During the first event, on July 20th (Universal Time), Pluto's shadow crossed South America and, unfortunately, barely missed passing over a string of major observatories in the Andes. The only "hits" came from astronomers with portable setups: Marc Buie and Oscar Saa used a 14-inch Celestron and a CCD camera near the small Chilean town of Mamiña, while Francois Colas had a CCD-equipped Meade LX200 12-inch telescope a little farther north near Arica. According to Bruno Sicardy, who coordinated the European effort, seven other ground teams in Chile, Ecuador, Peru, and Venezuela were either clouded out or experienced technical difficulties. Fortunes improved for the August 21st occultation, as the broad path passed over observatories in Hawaii and the Far West.Pluto's atmosphere was discovered during just such an event 14 years ago, making its existence known when a star winked off and on gradually (not abruptly) as the planet passed directly in front of it from Earth's perspective. But no other occultations by Pluto have been observed since because the planet's disk is so small (0.1 arcsecond across) that head-on encounters with stars are rare. The 1988 occultation, recorded in Australia and New Zealand, and over the South Pacific by the now-mothballed Kuiper Airborne Observatory, demonstrated that Pluto's atmosphere has a surface pressure only 1/100,000 that of Earth. But sharp kinks in the light curves also revealed that the lower atmosphere contains either a layer of haze or a temperature-inversion layer.
In planning for this year's events, astronomers believed they could end years of speculation about these disparate models, as well as whether Pluto's wisps of nitrogen, methane, and carbon monoxide are freezing out onto the surface as the planet slips farther from the Sun. (Pluto passed the perihelion point of its 248-year-long orbit in 1989.) "We've seen that the atmosphere is really changing," says James L. Elliot, who coordinated the U.S. observing effort. "It's not like it was in 1988 — that's firm." He notes that at the highest levels the gas is now 10° to 30° colder than the 110° Kelvin found previously, and the light curve's distinctive kink is gone.At the same time, Buie adds, there are hints that gas closest to the ground, near 40° K in past years, has gotten warmer — and by implication so has the surface. Buie speculates that even though Pluto is moving away from the Sun, its surface may have recently become darker. Perhaps its patchy dark regions are now facing the Sun more directly, and thus absorbing extra energy, or perhaps a frost layer near the north pole (now bathed in more direct sunlight) is vaporizing to reveal a darker underlying surface.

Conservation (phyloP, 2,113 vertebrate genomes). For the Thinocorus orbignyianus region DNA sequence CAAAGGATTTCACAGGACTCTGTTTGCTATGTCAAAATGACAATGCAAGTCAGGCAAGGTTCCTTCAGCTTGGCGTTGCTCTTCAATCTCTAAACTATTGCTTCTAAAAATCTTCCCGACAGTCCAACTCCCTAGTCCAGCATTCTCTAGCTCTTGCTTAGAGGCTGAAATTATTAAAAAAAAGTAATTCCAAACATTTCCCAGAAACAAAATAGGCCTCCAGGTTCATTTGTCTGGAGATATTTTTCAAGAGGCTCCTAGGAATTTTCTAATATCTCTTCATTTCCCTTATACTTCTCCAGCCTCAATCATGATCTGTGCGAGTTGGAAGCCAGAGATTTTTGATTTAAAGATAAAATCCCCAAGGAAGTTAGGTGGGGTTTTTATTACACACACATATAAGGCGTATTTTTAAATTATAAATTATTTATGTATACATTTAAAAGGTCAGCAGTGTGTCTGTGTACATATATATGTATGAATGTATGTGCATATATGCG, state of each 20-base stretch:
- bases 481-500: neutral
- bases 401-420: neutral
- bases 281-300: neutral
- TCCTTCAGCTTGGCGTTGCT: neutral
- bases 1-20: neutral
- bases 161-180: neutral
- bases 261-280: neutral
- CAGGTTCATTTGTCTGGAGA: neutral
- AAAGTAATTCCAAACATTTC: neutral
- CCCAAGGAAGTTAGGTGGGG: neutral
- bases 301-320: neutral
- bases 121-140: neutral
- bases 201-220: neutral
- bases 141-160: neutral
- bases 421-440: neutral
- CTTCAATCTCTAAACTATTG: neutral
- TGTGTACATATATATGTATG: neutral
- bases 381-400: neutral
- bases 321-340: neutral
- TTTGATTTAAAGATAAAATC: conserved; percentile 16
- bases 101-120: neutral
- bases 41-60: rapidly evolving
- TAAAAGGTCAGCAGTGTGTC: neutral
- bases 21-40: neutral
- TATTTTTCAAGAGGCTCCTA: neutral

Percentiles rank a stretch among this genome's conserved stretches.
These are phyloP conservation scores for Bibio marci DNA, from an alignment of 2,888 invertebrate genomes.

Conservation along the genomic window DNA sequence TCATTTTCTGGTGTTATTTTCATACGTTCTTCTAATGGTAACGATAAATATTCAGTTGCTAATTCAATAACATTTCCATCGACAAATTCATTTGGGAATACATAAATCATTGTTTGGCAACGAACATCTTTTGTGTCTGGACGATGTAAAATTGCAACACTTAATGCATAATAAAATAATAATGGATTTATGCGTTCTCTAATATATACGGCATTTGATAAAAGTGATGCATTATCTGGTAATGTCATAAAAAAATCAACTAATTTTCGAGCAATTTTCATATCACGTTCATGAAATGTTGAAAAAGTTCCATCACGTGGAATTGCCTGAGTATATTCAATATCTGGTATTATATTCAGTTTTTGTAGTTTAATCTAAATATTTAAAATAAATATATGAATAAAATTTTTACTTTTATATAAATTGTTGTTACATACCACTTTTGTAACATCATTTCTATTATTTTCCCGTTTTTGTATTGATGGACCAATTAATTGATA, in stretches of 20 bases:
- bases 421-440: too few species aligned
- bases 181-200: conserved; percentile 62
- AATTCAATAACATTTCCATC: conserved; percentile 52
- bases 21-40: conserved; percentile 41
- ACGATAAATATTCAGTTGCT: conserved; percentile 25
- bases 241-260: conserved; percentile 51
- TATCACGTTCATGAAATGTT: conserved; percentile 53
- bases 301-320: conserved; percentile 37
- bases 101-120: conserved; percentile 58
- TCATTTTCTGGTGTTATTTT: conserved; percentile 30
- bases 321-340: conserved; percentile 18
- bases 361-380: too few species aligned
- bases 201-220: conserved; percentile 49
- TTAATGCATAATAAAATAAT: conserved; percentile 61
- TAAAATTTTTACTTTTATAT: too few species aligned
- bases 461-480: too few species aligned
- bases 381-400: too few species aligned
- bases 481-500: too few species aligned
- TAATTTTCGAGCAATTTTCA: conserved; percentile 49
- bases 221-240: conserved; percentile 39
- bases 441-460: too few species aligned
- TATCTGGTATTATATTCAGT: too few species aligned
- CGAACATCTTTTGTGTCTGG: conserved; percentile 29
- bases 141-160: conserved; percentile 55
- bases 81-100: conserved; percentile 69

But all this talk of "dramatic changes" in the atmosphere is being met with skepticism by Sicardy. "We have no firm evidence for a cooldown of the upper atmosphere," he counters. Moreover, the diagnostic kink can be seen in his team's light curves from both occultations, though not as conspicuously as it was 14 years ago. "We don't see much change, though there are some differences."
Both teams agree that this confusing situation would be much clearer if only they knew Pluto's true diameter, which is near 2,300 km but still uncertain by several tens of kilometers. There's a chance that one of the tracings from August 21st will probe all the way to the surface, which, Buie notes, would provide a "real breakthrough." Also, since Elliot's team recorded the event in many visible and infrared wavelengths, it should be possible to distinguish between the "haze-layer" and "inversion-layer" models. "Stay tuned," Buie says: another promising occultation may be observable on November 7th.